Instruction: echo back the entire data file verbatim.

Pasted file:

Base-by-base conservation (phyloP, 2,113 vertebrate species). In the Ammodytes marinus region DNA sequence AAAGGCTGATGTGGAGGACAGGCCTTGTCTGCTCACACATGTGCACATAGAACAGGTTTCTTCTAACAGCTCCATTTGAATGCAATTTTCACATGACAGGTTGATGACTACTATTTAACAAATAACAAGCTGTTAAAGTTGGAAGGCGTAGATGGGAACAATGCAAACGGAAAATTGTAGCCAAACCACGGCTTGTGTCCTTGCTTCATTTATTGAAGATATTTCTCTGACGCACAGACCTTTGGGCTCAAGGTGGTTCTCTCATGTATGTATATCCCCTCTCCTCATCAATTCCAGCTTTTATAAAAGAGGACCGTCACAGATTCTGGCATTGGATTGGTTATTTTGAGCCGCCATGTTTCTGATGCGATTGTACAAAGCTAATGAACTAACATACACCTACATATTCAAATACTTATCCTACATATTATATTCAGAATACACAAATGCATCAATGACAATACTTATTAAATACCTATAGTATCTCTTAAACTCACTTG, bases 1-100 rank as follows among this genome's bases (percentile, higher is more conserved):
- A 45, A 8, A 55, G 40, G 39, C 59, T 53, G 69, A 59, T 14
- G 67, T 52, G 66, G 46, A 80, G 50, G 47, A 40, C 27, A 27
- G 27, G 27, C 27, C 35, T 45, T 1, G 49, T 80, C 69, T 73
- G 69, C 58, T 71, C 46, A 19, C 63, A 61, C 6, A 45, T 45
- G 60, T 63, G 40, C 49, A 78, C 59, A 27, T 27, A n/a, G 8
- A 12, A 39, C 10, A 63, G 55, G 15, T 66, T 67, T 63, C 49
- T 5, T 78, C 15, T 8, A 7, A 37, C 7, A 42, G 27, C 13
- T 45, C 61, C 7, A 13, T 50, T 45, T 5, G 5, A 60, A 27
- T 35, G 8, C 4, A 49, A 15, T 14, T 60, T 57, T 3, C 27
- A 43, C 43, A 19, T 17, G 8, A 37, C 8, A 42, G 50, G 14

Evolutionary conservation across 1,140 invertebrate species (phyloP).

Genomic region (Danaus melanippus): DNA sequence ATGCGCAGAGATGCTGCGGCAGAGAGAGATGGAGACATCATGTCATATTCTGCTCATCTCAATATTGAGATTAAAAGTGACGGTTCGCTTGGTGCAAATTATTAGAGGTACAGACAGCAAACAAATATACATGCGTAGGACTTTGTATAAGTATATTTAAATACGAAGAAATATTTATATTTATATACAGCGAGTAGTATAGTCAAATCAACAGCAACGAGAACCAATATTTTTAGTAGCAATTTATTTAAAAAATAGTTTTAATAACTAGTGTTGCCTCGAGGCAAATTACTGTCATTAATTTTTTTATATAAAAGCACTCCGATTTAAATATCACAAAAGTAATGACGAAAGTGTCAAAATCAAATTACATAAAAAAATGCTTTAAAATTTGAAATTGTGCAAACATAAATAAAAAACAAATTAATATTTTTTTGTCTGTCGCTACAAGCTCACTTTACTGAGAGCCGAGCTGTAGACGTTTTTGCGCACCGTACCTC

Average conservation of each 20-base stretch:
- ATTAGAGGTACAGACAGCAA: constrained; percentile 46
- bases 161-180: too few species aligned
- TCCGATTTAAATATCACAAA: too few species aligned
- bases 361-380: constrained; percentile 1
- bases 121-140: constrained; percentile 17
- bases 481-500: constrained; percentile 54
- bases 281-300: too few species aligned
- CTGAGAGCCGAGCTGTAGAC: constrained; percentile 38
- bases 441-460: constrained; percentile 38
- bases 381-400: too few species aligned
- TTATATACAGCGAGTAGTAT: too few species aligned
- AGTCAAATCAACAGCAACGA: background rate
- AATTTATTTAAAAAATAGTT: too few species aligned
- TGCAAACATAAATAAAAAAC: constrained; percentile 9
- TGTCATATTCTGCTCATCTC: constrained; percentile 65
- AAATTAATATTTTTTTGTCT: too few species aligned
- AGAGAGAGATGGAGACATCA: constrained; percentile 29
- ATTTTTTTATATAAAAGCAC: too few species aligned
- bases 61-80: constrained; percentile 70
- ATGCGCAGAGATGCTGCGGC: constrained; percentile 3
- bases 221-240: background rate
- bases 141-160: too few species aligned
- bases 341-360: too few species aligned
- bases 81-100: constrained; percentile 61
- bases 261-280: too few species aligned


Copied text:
Base-by-base conservation (phyloP, 2,113 vertebrate species). In the Ammodytes marinus region DNA sequence AAAGGCTGATGTGGAGGACAGGCCTTGTCTGCTCACACATGTGCACATAGAACAGGTTTCTTCTAACAGCTCCATTTGAATGCAATTTTCACATGACAGGTTGATGACTACTATTTAACAAATAACAAGCTGTTAAAGTTGGAAGGCGTAGATGGGAACAATGCAAACGGAAAATTGTAGCCAAACCACGGCTTGTGTCCTTGCTTCATTTATTGAAGATATTTCTCTGACGCACAGACCTTTGGGCTCAAGGTGGTTCTCTCATGTATGTATATCCCCTCTCCTCATCAATTCCAGCTTTTATAAAAGAGGACCGTCACAGATTCTGGCATTGGATTGGTTATTTTGAGCCGCCATGTTTCTGATGCGATTGTACAAAGCTAATGAACTAACATACACCTACATATTCAAATACTTATCCTACATATTATATTCAGAATACACAAATGCATCAATGACAATACTTATTAAATACCTATAGTATCTCTTAAACTCACTTG, bases 1-100 rank as follows among this genome's bases (percentile, higher is more conserved):
- A 45, A 8, A 55, G 40, G 39, C 59, T 53, G 69, A 59, T 14
- G 67, T 52, G 66, G 46, A 80, G 50, G 47, A 40, C 27, A 27
- G 27, G 27, C 27, C 35, T 45, T 1, G 49, T 80, C 69, T 73
- G 69, C 58, T 71, C 46, A 19, C 63, A 61, C 6, A 45, T 45
- G 60, T 63, G 40, C 49, A 78, C 59, A 27, T 27, A n/a, G 8
- A 12, A 39, C 10, A 63, G 55, G 15, T 66, T 67, T 63, C 49
- T 5, T 78, C 15, T 8, A 7, A 37, C 7, A 42, G 27, C 13
- T 45, C 61, C 7, A 13, T 50, T 45, T 5, G 5, A 60, A 27
- T 35, G 8, C 4, A 49, A 15, T 14, T 60, T 57, T 3, C 27
- A 43, C 43, A 19, T 17, G 8, A 37, C 8, A 42, G 50, G 14

Evolutionary conservation across 1,140 invertebrate species (phyloP).

Genomic region (Danaus melanippus): DNA sequence ATGCGCAGAGATGCTGCGGCAGAGAGAGATGGAGACATCATGTCATATTCTGCTCATCTCAATATTGAGATTAAAAGTGACGGTTCGCTTGGTGCAAATTATTAGAGGTACAGACAGCAAACAAATATACATGCGTAGGACTTTGTATAAGTATATTTAAATACGAAGAAATATTTATATTTATATACAGCGAGTAGTATAGTCAAATCAACAGCAACGAGAACCAATATTTTTAGTAGCAATTTATTTAAAAAATAGTTTTAATAACTAGTGTTGCCTCGAGGCAAATTACTGTCATTAATTTTTTTATATAAAAGCACTCCGATTTAAATATCACAAAAGTAATGACGAAAGTGTCAAAATCAAATTACATAAAAAAATGCTTTAAAATTTGAAATTGTGCAAACATAAATAAAAAACAAATTAATATTTTTTTGTCTGTCGCTACAAGCTCACTTTACTGAGAGCCGAGCTGTAGACGTTTTTGCGCACCGTACCTC

Average conservation of each 20-base stretch:
- ATTAGAGGTACAGACAGCAA: constrained; percentile 46
- bases 161-180: too few species aligned
- TCCGATTTAAATATCACAAA: too few species aligned
- bases 361-380: constrained; percentile 1
- bases 121-140: constrained; percentile 17
- bases 481-500: constrained; percentile 54
- bases 281-300: too few species aligned
- CTGAGAGCCGAGCTGTAGAC: constrained; percentile 38
- bases 441-460: constrained; percentile 38
- bases 381-400: too few species aligned
- TTATATACAGCGAGTAGTAT: too few species aligned
- AGTCAAATCAACAGCAACGA: background rate
- AATTTATTTAAAAAATAGTT: too few species aligned
- TGCAAACATAAATAAAAAAC: constrained; percentile 9
- TGTCATATTCTGCTCATCTC: constrained; percentile 65
- AAATTAATATTTTTTTGTCT: too few species aligned
- AGAGAGAGATGGAGACATCA: constrained; percentile 29
- ATTTTTTTATATAAAAGCAC: too few species aligned
- bases 61-80: constrained; percentile 70
- ATGCGCAGAGATGCTGCGGC: constrained; percentile 3
- bases 221-240: background rate
- bases 141-160: too few species aligned
- bases 341-360: too few species aligned
- bases 81-100: constrained; percentile 61
- bases 261-280: too few species aligned